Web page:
November 21st is World Fisheries Day, an observance celebrated every year by fishing communities across the globe. CI’s Keith Lawrence recently met with residents of one Ecuadorian fishing community, where he saw firsthand the positive impact that broad conservation efforts are having on local livelihoods.
For over 20 years I’ve worked in the field of fisheries and ocean conservation, mostly in the Gulf of Mexico. During that time I’ve been privileged to catch and enjoy the region’s red snapper, kingfish and flounder. In my view, we can and should balance conservation of the region’s resources with people’s need for jobs, food, and enjoyment. In fact, finding the balance is at the heart of the Gulf’s future.
Afro-Colombian Community Becomes First to Receive VCS Credits for Forest Conservation on Collective Lands. Innovative joint venture between Anthrotect and Afro-descendant communities in northwest Colombia demonstrates the power of direct carbon finance to transform lives, protect wildlife, and preserve vital ecosystems.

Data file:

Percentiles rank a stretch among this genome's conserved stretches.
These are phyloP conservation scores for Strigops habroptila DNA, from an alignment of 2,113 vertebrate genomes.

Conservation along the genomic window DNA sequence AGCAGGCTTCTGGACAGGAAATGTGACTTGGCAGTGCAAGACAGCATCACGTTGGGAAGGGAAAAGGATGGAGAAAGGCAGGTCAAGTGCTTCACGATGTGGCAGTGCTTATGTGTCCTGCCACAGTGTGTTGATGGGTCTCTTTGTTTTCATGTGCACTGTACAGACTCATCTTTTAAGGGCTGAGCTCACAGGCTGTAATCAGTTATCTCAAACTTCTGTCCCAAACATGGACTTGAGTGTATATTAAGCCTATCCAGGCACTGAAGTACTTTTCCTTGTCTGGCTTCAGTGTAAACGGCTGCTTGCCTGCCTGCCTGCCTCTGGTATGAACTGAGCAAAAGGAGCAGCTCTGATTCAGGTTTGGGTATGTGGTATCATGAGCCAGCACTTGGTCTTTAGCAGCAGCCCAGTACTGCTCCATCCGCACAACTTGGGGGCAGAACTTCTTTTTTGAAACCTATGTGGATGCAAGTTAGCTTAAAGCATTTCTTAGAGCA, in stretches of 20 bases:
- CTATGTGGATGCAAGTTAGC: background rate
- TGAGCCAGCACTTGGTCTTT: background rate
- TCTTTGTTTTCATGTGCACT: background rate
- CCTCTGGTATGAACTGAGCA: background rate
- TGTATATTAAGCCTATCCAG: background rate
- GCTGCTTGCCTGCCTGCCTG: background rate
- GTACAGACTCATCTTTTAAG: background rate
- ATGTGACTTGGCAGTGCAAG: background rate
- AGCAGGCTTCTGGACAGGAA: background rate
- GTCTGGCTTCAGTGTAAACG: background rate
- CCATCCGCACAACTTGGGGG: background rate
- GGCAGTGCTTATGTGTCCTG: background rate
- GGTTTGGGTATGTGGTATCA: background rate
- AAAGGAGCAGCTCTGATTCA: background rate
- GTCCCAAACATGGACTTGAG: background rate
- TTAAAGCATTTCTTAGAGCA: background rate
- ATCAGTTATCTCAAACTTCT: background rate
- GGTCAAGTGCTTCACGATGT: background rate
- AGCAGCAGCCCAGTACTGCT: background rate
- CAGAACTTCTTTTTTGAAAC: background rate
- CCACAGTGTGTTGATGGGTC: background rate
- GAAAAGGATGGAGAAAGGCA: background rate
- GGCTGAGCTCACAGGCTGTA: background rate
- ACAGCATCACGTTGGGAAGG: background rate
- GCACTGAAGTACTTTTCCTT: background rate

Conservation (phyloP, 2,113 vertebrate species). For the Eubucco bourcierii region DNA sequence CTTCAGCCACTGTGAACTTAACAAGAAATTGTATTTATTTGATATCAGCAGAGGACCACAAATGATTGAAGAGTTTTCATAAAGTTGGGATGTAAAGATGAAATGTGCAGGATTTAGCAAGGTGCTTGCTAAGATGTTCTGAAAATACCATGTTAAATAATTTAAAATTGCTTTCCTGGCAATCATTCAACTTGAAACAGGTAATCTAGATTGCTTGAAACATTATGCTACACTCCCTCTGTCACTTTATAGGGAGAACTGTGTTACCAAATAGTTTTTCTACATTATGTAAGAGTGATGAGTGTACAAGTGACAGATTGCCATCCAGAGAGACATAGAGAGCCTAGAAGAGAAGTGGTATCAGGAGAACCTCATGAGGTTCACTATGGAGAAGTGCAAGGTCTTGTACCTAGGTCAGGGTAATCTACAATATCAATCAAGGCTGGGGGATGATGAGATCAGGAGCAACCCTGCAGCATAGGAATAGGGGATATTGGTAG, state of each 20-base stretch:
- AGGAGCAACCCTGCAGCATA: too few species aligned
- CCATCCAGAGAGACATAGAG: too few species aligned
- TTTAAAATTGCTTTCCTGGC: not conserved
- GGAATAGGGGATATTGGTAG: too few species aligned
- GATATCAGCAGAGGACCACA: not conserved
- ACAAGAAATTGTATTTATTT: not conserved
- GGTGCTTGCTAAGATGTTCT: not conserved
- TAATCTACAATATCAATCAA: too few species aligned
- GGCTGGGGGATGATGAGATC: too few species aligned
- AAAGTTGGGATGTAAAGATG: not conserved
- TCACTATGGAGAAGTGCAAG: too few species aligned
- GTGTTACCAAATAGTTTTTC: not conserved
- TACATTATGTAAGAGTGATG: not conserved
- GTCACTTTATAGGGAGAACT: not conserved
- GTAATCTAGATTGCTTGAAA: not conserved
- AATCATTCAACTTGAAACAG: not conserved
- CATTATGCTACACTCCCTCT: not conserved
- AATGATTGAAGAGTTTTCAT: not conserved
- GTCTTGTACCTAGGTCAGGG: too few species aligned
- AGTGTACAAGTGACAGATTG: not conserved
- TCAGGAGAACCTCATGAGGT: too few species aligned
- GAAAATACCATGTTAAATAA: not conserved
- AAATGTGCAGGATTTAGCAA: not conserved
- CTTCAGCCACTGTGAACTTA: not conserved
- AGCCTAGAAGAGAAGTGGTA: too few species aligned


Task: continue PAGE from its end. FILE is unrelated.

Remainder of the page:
The creation of a sustainable future will require the development of conservation practitioners with a strong foundation in science, leadership, and management. In addition, these practitioners will need to engage in cross-disciplinary problem solving, to understand cross-cultural and cross-boundary issues, and to be comfortable operating adaptively in an environment of increasing complexity and uncertainty.
Slowing and even reversing effects of climate change will require serious efforts to curb greenhouse gas emissions. Most of those efforts will be on the national and international level, beyond the scope of regional stakeholders and policymakers. Fishermen can, of course, contribute to CO
One summer afternoon I bobbed on the waters of a river with an Indian name, watching a kingfisher dive for fish. Osprey perched nearby, and a few feet from my kayak a salmon jumped with an impressive splash.
A new animated film about REDD was launched yesterday at the annual meeting of the Forest Movement Europe in Portugal.
It's said everything in nature is connected, with one thing providing energy and sustenance for another.
The Center for Collaborative Conservation (CCC) at Colorado State University (CSU) invites applications for its Collaborative Conservation Fellowship Program’s fifth cohort of fellows. We welcome applications from CSU graduate students, CSU faculty and research scientists, and conservation practitioners. We plan to award fellowships to about 5 practitioners/faculty members and 8-10 graduate students.